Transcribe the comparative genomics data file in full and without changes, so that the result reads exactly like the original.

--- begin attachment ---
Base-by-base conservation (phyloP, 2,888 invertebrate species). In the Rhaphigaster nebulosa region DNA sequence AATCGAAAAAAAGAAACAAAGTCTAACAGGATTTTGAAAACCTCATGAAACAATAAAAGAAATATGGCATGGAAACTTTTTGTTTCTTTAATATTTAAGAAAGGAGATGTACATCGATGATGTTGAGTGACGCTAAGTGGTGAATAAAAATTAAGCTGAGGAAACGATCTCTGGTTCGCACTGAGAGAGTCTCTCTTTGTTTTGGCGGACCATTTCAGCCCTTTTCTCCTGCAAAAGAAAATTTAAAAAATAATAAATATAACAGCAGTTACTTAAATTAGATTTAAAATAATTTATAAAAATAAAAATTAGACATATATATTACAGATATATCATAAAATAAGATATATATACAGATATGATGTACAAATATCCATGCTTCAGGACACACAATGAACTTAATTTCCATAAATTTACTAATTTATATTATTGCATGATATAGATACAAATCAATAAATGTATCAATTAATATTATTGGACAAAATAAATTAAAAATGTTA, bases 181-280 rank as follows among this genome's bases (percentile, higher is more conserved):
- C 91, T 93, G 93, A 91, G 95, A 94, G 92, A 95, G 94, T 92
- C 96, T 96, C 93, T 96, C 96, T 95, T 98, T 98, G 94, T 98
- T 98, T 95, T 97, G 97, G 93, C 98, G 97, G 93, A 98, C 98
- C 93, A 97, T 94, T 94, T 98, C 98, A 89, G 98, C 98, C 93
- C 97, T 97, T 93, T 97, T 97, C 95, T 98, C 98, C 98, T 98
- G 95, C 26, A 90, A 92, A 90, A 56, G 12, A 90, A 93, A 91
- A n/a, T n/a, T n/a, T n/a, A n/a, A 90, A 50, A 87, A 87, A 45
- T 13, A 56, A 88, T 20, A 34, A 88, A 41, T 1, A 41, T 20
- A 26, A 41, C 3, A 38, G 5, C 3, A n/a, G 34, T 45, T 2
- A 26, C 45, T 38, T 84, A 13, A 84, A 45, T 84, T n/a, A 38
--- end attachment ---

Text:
Base-by-base conservation (phyloP, 2,888 invertebrate species). In the Rhaphigaster nebulosa region DNA sequence AATCGAAAAAAAGAAACAAAGTCTAACAGGATTTTGAAAACCTCATGAAACAATAAAAGAAATATGGCATGGAAACTTTTTGTTTCTTTAATATTTAAGAAAGGAGATGTACATCGATGATGTTGAGTGACGCTAAGTGGTGAATAAAAATTAAGCTGAGGAAACGATCTCTGGTTCGCACTGAGAGAGTCTCTCTTTGTTTTGGCGGACCATTTCAGCCCTTTTCTCCTGCAAAAGAAAATTTAAAAAATAATAAATATAACAGCAGTTACTTAAATTAGATTTAAAATAATTTATAAAAATAAAAATTAGACATATATATTACAGATATATCATAAAATAAGATATATATACAGATATGATGTACAAATATCCATGCTTCAGGACACACAATGAACTTAATTTCCATAAATTTACTAATTTATATTATTGCATGATATAGATACAAATCAATAAATGTATCAATTAATATTATTGGACAAAATAAATTAAAAATGTTA, bases 181-280 rank as follows among this genome's bases (percentile, higher is more conserved):
- C 91, T 93, G 93, A 91, G 95, A 94, G 92, A 95, G 94, T 92
- C 96, T 96, C 93, T 96, C 96, T 95, T 98, T 98, G 94, T 98
- T 98, T 95, T 97, G 97, G 93, C 98, G 97, G 93, A 98, C 98
- C 93, A 97, T 94, T 94, T 98, C 98, A 89, G 98, C 98, C 93
- C 97, T 97, T 93, T 97, T 97, C 95, T 98, C 98, C 98, T 98
- G 95, C 26, A 90, A 92, A 90, A 56, G 12, A 90, A 93, A 91
- A n/a, T n/a, T n/a, T n/a, A n/a, A 90, A 50, A 87, A 87, A 45
- T 13, A 56, A 88, T 20, A 34, A 88, A 41, T 1, A 41, T 20
- A 26, A 41, C 3, A 38, G 5, C 3, A n/a, G 34, T 45, T 2
- A 26, C 45, T 38, T 84, A 13, A 84, A 45, T 84, T n/a, A 38